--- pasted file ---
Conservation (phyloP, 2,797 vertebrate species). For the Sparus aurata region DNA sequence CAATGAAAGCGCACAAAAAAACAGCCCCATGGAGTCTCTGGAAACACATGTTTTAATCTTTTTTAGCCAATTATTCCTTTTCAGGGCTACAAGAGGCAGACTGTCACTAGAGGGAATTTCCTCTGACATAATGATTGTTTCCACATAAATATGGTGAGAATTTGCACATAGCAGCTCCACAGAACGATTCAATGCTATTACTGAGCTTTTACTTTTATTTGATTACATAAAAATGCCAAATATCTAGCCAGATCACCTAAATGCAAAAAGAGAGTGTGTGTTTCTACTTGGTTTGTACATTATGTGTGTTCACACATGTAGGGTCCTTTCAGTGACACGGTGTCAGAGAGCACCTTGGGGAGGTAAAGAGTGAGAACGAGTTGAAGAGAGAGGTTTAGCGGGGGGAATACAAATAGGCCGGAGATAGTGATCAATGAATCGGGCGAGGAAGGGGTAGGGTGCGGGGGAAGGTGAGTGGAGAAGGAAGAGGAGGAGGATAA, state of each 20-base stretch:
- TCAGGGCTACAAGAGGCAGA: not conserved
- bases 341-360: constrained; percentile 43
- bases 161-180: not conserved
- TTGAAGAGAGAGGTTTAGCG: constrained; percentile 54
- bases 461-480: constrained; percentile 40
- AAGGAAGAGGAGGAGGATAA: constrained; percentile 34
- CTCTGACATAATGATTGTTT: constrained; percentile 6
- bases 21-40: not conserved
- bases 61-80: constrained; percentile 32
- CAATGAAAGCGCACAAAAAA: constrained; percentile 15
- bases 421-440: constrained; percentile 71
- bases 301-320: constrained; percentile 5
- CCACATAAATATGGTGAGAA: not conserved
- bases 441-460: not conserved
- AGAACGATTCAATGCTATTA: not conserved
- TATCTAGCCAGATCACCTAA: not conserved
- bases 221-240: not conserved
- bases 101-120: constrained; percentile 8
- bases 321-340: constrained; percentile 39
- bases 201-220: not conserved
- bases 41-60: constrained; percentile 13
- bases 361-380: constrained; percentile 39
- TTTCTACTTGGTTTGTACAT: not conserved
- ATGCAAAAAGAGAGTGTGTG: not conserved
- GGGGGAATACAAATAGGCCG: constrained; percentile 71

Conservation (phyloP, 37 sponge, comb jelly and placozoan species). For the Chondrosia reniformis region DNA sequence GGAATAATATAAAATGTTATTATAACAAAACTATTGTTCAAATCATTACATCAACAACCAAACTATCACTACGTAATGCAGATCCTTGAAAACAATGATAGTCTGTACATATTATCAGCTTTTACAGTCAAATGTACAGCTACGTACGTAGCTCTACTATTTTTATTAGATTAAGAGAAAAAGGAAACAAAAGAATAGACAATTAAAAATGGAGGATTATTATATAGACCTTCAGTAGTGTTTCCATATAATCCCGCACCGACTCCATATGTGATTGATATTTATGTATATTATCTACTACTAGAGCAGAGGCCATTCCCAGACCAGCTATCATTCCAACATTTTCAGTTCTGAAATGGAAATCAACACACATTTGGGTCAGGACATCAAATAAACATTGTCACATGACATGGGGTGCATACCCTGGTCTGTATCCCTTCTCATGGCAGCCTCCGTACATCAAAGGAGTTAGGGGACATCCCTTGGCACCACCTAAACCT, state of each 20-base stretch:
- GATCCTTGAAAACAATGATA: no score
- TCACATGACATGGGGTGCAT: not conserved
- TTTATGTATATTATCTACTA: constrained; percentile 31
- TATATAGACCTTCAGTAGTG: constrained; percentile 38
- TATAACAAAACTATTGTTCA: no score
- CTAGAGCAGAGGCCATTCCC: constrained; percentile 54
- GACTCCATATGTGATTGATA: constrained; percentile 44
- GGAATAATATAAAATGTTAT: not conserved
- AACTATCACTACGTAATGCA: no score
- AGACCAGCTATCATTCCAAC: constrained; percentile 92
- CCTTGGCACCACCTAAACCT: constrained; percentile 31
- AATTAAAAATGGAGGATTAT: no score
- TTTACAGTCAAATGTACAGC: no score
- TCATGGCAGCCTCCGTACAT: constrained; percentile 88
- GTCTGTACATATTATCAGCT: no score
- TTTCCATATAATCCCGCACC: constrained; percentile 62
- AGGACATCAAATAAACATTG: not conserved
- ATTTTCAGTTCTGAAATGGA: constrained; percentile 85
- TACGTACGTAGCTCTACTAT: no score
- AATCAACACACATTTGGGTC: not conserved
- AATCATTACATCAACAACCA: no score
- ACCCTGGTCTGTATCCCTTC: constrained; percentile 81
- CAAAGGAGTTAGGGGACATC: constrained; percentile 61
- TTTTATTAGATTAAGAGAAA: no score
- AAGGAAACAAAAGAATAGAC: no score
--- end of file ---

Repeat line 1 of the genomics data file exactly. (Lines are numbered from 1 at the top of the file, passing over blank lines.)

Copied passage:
Conservation (phyloP, 2,797 vertebrate species). For the Sparus aurata region DNA sequence CAATGAAAGCGCACAAAAAAACAGCCCCATGGAGTCTCTGGAAACACATGTTTTAATCTTTTTTAGCCAATTATTCCTTTTCAGGGCTACAAGAGGCAGACTGTCACTAGAGGGAATTTCCTCTGACATAATGATTGTTTCCACATAAATATGGTGAGAATTTGCACATAGCAGCTCCACAGAACGATTCAATGCTATTACTGAGCTTTTACTTTTATTTGATTACATAAAAATGCCAAATATCTAGCCAGATCACCTAAATGCAAAAAGAGAGTGTGTGTTTCTACTTGGTTTGTACATTATGTGTGTTCACACATGTAGGGTCCTTTCAGTGACACGGTGTCAGAGAGCACCTTGGGGAGGTAAAGAGTGAGAACGAGTTGAAGAGAGAGGTTTAGCGGGGGGAATACAAATAGGCCGGAGATAGTGATCAATGAATCGGGCGAGGAAGGGGTAGGGTGCGGGGGAAGGTGAGTGGAGAAGGAAGAGGAGGAGGATAA, state of each 20-base stretch: